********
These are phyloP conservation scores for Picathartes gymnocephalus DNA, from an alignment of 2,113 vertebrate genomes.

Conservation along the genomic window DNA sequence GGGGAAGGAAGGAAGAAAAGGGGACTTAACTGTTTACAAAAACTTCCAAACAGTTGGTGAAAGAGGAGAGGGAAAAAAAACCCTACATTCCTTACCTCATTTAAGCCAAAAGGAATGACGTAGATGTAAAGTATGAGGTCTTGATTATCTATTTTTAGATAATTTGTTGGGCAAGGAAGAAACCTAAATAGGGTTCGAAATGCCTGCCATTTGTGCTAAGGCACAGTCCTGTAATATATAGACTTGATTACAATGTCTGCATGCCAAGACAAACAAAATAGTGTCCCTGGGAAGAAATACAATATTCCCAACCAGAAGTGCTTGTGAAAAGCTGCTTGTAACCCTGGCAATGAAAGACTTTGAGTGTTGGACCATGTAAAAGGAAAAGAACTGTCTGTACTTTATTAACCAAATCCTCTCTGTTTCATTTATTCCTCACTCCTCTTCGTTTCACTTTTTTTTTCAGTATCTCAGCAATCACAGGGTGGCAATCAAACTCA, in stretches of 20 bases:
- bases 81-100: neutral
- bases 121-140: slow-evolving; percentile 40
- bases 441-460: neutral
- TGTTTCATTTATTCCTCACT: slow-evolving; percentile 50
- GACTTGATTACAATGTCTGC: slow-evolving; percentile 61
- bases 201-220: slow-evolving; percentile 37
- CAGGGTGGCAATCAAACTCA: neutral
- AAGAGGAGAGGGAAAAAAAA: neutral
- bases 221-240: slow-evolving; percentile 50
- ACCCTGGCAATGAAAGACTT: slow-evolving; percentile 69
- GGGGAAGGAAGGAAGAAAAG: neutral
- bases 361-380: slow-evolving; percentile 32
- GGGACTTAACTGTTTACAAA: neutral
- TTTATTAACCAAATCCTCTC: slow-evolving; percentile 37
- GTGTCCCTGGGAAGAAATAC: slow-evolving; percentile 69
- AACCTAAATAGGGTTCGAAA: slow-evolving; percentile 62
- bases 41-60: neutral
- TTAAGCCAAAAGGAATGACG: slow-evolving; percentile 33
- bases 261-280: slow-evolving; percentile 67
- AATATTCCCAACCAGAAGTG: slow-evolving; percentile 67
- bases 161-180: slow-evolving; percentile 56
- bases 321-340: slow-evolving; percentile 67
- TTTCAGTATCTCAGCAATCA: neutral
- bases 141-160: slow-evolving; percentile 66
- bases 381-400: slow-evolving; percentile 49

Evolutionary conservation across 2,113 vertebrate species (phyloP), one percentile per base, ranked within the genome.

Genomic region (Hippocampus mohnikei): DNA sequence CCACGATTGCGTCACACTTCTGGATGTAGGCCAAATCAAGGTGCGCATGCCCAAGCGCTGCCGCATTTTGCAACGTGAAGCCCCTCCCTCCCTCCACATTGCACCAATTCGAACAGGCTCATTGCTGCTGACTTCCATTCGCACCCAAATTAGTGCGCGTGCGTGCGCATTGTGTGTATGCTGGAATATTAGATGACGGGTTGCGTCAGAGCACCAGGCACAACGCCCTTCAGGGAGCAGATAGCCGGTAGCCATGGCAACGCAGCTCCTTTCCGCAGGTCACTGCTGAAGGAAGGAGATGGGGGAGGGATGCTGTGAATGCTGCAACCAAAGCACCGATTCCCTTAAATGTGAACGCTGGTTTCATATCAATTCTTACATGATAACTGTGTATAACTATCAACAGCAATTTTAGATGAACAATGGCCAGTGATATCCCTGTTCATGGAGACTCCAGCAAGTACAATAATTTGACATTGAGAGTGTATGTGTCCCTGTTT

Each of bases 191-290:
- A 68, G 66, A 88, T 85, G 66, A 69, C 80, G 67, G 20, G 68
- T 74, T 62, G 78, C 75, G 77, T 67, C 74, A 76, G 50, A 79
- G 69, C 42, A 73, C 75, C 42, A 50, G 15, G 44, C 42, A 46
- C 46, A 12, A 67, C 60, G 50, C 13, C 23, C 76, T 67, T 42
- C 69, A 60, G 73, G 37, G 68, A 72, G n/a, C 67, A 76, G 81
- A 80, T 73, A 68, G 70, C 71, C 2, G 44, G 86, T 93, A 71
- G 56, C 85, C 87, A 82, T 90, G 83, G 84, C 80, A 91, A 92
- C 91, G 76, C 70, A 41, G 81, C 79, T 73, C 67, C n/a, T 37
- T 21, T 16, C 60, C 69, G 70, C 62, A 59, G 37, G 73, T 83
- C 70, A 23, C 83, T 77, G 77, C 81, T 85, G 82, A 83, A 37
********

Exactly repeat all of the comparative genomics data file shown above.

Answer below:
These are phyloP conservation scores for Picathartes gymnocephalus DNA, from an alignment of 2,113 vertebrate genomes.

Conservation along the genomic window DNA sequence GGGGAAGGAAGGAAGAAAAGGGGACTTAACTGTTTACAAAAACTTCCAAACAGTTGGTGAAAGAGGAGAGGGAAAAAAAACCCTACATTCCTTACCTCATTTAAGCCAAAAGGAATGACGTAGATGTAAAGTATGAGGTCTTGATTATCTATTTTTAGATAATTTGTTGGGCAAGGAAGAAACCTAAATAGGGTTCGAAATGCCTGCCATTTGTGCTAAGGCACAGTCCTGTAATATATAGACTTGATTACAATGTCTGCATGCCAAGACAAACAAAATAGTGTCCCTGGGAAGAAATACAATATTCCCAACCAGAAGTGCTTGTGAAAAGCTGCTTGTAACCCTGGCAATGAAAGACTTTGAGTGTTGGACCATGTAAAAGGAAAAGAACTGTCTGTACTTTATTAACCAAATCCTCTCTGTTTCATTTATTCCTCACTCCTCTTCGTTTCACTTTTTTTTTCAGTATCTCAGCAATCACAGGGTGGCAATCAAACTCA, in stretches of 20 bases:
- bases 81-100: neutral
- bases 121-140: slow-evolving; percentile 40
- bases 441-460: neutral
- TGTTTCATTTATTCCTCACT: slow-evolving; percentile 50
- GACTTGATTACAATGTCTGC: slow-evolving; percentile 61
- bases 201-220: slow-evolving; percentile 37
- CAGGGTGGCAATCAAACTCA: neutral
- AAGAGGAGAGGGAAAAAAAA: neutral
- bases 221-240: slow-evolving; percentile 50
- ACCCTGGCAATGAAAGACTT: slow-evolving; percentile 69
- GGGGAAGGAAGGAAGAAAAG: neutral
- bases 361-380: slow-evolving; percentile 32
- GGGACTTAACTGTTTACAAA: neutral
- TTTATTAACCAAATCCTCTC: slow-evolving; percentile 37
- GTGTCCCTGGGAAGAAATAC: slow-evolving; percentile 69
- AACCTAAATAGGGTTCGAAA: slow-evolving; percentile 62
- bases 41-60: neutral
- TTAAGCCAAAAGGAATGACG: slow-evolving; percentile 33
- bases 261-280: slow-evolving; percentile 67
- AATATTCCCAACCAGAAGTG: slow-evolving; percentile 67
- bases 161-180: slow-evolving; percentile 56
- bases 321-340: slow-evolving; percentile 67
- TTTCAGTATCTCAGCAATCA: neutral
- bases 141-160: slow-evolving; percentile 66
- bases 381-400: slow-evolving; percentile 49

Evolutionary conservation across 2,113 vertebrate species (phyloP), one percentile per base, ranked within the genome.

Genomic region (Hippocampus mohnikei): DNA sequence CCACGATTGCGTCACACTTCTGGATGTAGGCCAAATCAAGGTGCGCATGCCCAAGCGCTGCCGCATTTTGCAACGTGAAGCCCCTCCCTCCCTCCACATTGCACCAATTCGAACAGGCTCATTGCTGCTGACTTCCATTCGCACCCAAATTAGTGCGCGTGCGTGCGCATTGTGTGTATGCTGGAATATTAGATGACGGGTTGCGTCAGAGCACCAGGCACAACGCCCTTCAGGGAGCAGATAGCCGGTAGCCATGGCAACGCAGCTCCTTTCCGCAGGTCACTGCTGAAGGAAGGAGATGGGGGAGGGATGCTGTGAATGCTGCAACCAAAGCACCGATTCCCTTAAATGTGAACGCTGGTTTCATATCAATTCTTACATGATAACTGTGTATAACTATCAACAGCAATTTTAGATGAACAATGGCCAGTGATATCCCTGTTCATGGAGACTCCAGCAAGTACAATAATTTGACATTGAGAGTGTATGTGTCCCTGTTT

Each of bases 191-290:
- A 68, G 66, A 88, T 85, G 66, A 69, C 80, G 67, G 20, G 68
- T 74, T 62, G 78, C 75, G 77, T 67, C 74, A 76, G 50, A 79
- G 69, C 42, A 73, C 75, C 42, A 50, G 15, G 44, C 42, A 46
- C 46, A 12, A 67, C 60, G 50, C 13, C 23, C 76, T 67, T 42
- C 69, A 60, G 73, G 37, G 68, A 72, G n/a, C 67, A 76, G 81
- A 80, T 73, A 68, G 70, C 71, C 2, G 44, G 86, T 93, A 71
- G 56, C 85, C 87, A 82, T 90, G 83, G 84, C 80, A 91, A 92
- C 91, G 76, C 70, A 41, G 81, C 79, T 73, C 67, C n/a, T 37
- T 21, T 16, C 60, C 69, G 70, C 62, A 59, G 37, G 73, T 83
- C 70, A 23, C 83, T 77, G 77, C 81, T 85, G 82, A 83, A 37